After “Skin Diver Suite”, Diamond released a few pop albums and then came the album in question here, “Subliminal Sounds”. The title already sounds creepy and Diamond doesn’t disappoint as he presents twelve mostly corny arrangements of pop standards that are cloaked in ‘subliminal’ electronic sound effects. For the first couple of minutes, this album is absolutely fascinating as you hear Diamond’s weird and subtle effects, but then you realize many of these tunes are almost unbearable, thus the Diamond dichotomy. Easily the tunes on here that work the best are the one’s that lean in a more exotica direction, that would include “Jungle Drums”, “Dream Train” and “House of Dreams”, meanwhile some of the more sentimental fare gets tiresome right quick.

Despite a couple of really good exotica tracks, this album doesn’t seem to get a lot of attention from the weird music collectors, that’s why you can still find it for cheap occasionally at thrift stores. People who appreciate David Lynch’s idea of wholesome ‘normalcy’ gone berserk may also appreciate Leo’s musical vision.

DENNY MCLAIN Denny McLain At The Organ

Album · 1969 · Exotica
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Is it an album cover, or is it a vintage baseball card? The cover of Denny McLain’s “At the Organ” certainly looks more like a 60s baseball card than your usual jazzy LP. For those who don’t know him, Denny McLain was a star baseball pitcher who also played cheezy lounge music on the Hammond B3. At the height of his baseball career, he was allowed to capitalize on his sports popularity by releasing a couple of albums. If he had not been a star athlete, I don’t think these recordings would have ever found their way on to a Capitol release. An interesting and flamboyant individual, McLain was rowdy and outspoken and often involved with mobsters and illegal gambling. Living a life that was more like the gangster 20s than the hippiefied 60s, McLain would eventually serve jail time for a variety of charges.

Having said all that, this album is not a joke or a total fluke, instead, McLain has some decent chops on the Hammond (the new X77 model on this album) as he plays some of his favorite pop and lounge tunes accompanied by a couple horns and a rhythm section. McLain does not take any solos, but his melodic playing is done in a full chordal style similar to George Shearing on the piano. As Denny plays the melodies he displays much creativity in utilizing the tools of the Hammond, such as constantly changing sounds and textures with the drawbars, and those dramatic swoops that come from sweeping your hands up the keyboard. No doubt, McLain had plenty of previous playing experience before he recorded these tracks.

Most of these tracks are fairly corny pop tunes, and would probably only appeal to hardcore exotica collectors, but there are few cuts where McLain shows a slightly weirder side. “Hurdy Gurdy Man” uses a proto trip hop beat while McLain plays the psychedelic chords of Donvan’s tune with an odd stuttering attack. “Cherish” has a baffling bizarre arrangement that keeps shifting tempos, and on “By the Time I get to Phoenix”, McLain eschews the melody and just outlines the chords in a more psychedelic fashion. Hearing these odder cuts does make you wonder what sort of untapped potential lies within the mind of Denny McLain.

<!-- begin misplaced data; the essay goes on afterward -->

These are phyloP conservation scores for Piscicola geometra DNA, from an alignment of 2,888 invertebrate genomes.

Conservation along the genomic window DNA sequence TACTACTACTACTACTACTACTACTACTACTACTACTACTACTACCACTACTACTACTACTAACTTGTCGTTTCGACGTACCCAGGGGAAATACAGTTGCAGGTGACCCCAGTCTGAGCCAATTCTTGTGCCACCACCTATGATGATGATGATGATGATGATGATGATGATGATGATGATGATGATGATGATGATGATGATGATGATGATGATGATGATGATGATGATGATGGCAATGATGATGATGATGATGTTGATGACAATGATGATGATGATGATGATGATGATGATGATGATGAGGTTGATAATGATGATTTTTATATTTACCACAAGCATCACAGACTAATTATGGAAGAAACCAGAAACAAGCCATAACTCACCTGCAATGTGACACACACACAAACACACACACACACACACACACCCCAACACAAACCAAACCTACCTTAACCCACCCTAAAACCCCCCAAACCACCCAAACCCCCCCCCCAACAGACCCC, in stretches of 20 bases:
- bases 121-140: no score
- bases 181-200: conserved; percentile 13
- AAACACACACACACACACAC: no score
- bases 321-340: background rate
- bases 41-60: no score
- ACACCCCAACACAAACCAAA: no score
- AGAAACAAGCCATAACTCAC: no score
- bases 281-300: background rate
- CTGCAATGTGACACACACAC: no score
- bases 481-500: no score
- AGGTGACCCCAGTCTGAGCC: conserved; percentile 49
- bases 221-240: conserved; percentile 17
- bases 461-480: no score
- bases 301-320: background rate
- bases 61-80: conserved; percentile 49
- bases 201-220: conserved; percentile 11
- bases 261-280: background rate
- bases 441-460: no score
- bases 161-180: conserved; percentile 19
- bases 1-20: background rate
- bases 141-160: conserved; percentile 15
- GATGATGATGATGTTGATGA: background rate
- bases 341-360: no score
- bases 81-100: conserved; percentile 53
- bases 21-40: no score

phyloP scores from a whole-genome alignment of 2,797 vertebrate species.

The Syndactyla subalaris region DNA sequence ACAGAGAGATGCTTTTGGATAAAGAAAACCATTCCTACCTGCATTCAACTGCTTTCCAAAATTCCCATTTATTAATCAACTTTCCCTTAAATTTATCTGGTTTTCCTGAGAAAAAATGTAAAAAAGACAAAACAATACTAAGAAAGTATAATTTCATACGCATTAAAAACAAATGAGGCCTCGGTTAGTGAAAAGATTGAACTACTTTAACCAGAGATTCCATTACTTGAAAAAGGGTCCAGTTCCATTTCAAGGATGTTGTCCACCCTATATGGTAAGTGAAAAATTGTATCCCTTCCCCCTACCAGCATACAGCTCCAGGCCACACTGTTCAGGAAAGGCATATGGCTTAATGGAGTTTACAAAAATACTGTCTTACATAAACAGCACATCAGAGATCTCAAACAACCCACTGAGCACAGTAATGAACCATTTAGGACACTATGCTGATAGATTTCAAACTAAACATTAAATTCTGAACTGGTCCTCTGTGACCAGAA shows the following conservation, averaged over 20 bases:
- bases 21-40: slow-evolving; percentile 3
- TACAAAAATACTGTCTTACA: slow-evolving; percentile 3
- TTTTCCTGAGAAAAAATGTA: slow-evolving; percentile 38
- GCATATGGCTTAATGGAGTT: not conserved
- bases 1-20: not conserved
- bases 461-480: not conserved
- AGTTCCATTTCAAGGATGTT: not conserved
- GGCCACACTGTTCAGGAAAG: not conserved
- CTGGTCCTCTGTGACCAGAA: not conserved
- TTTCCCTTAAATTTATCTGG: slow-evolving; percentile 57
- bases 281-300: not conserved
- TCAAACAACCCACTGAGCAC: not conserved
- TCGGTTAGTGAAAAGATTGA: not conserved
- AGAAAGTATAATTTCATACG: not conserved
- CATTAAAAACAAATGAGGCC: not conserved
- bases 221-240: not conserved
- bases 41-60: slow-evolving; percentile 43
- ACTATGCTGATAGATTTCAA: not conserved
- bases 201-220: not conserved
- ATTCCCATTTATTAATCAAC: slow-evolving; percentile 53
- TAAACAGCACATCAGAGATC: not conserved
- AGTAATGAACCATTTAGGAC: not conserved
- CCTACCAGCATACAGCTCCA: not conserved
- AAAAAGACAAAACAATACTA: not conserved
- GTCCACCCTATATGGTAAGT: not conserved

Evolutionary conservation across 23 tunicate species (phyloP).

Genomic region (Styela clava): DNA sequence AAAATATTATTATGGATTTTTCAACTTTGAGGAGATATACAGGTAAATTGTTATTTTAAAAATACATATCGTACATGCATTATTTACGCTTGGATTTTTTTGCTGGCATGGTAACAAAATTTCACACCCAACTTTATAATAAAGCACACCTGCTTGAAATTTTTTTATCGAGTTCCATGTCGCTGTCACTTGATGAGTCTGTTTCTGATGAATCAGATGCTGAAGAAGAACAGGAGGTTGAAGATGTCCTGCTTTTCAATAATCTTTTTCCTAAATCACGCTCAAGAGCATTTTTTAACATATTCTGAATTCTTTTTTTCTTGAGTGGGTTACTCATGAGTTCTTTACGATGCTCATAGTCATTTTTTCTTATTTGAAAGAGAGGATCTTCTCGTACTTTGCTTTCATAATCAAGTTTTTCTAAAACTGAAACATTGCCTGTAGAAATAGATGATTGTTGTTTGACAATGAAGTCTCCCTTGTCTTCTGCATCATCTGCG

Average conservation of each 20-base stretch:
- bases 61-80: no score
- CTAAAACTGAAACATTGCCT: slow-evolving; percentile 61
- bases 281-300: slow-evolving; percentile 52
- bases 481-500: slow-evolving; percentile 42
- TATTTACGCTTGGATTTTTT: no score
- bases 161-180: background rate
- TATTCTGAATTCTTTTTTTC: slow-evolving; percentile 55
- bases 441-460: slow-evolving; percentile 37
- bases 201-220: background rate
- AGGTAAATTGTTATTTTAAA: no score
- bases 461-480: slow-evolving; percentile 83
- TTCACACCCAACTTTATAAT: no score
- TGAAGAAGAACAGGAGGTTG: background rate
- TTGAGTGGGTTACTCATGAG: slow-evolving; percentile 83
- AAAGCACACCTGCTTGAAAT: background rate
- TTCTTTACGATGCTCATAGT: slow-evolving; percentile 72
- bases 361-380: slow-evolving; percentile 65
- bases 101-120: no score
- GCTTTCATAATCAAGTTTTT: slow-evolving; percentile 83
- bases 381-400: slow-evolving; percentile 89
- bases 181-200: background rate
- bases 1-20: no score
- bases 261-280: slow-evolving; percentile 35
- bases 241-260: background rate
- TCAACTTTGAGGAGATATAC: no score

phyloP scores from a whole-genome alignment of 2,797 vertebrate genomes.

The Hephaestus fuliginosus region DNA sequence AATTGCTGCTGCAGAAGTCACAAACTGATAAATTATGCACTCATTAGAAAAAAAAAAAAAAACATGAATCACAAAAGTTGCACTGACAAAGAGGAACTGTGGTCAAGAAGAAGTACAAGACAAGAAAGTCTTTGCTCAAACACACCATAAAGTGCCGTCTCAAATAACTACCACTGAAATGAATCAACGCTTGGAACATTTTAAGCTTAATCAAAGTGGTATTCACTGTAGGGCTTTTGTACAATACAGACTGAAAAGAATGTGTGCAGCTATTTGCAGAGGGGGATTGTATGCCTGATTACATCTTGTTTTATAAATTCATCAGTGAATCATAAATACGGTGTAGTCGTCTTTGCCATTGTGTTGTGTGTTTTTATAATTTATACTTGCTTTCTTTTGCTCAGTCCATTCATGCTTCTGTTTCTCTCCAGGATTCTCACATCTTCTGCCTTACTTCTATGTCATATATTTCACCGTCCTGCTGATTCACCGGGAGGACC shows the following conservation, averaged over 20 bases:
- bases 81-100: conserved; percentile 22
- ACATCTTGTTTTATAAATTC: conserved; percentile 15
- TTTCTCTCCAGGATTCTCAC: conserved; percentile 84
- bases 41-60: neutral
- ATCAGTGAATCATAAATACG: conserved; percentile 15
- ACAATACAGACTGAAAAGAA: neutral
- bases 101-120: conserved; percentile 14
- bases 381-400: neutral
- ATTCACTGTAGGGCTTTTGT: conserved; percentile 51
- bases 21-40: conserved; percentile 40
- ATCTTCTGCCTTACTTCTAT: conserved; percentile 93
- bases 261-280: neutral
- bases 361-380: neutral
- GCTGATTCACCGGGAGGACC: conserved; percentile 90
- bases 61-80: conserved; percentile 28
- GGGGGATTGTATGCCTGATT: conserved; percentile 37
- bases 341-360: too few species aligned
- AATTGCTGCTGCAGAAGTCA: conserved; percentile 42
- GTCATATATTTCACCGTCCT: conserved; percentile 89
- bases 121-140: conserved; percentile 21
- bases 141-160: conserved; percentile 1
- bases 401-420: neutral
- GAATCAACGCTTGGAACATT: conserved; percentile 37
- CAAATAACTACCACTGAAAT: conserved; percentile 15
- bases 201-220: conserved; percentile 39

Although McLain has some decent skills on the keyboard, I think most jazz fans would run from this recording in horror, this is definitely more for collectors of exotica and weird pop music. The exotica revival has been very good for McLain’s legacy as he was mostly forgotten as a musician until his tracks started showing up on mid-90s exotica revival collections such as “Organs in Orbit” and other space age bachelor pad type compilations.


Album · 1962 · Exotica
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Although Laurindo Almeida was involved in many top notch authentic Bossa Nova albums, he was hardly a purist and didn’t mind mixing pop elements with Bossa Nova with the intent of reaching a broader audience. Such is the case with “Viva Bossa Nova!” from 1962, the rhythms are pure Bossa Nova, and they are expertly played, but the melodies come from popular movies and TV shows. Adding to the early 60s pop appeal is Jimmy Rowles playing a beautifully cheezy electric organ, the ultimate in ‘lounge cool’ in this pre-hippie era. It all adds up, real Bossa Nova fans may not dig this, but its perfect for fans of exotica and 60s bachelor pad mystique.

Although this was mostly meant to be a pop album, none of these excellent musicians checked their creativity and talent at the door. All of the arrangements are varied and interesting and almost every tune provides a solo or two. Some top tune honors go to “Maria”, with a great sax solo from Bob Cooper, and “Petite Le Fleur” with a beautiful bass flute melody from Justin Gordon. “Mr Lucky” and “Theme from Route 66” are also successes in arrangement and execution. Throughout this album, Almeida and his producers stay away from overplayed tunes and the kind of super corny songs that can often drag these kind of records down. “Moon River” is probably the only song close to that category, everything else on here sounds fairly fresh.

Although the choice of songs pushes this album more in a pop/exotica type direction, the high musicianship and general good-taste in presentation might make this appealing to fans of real Bossa Nova too.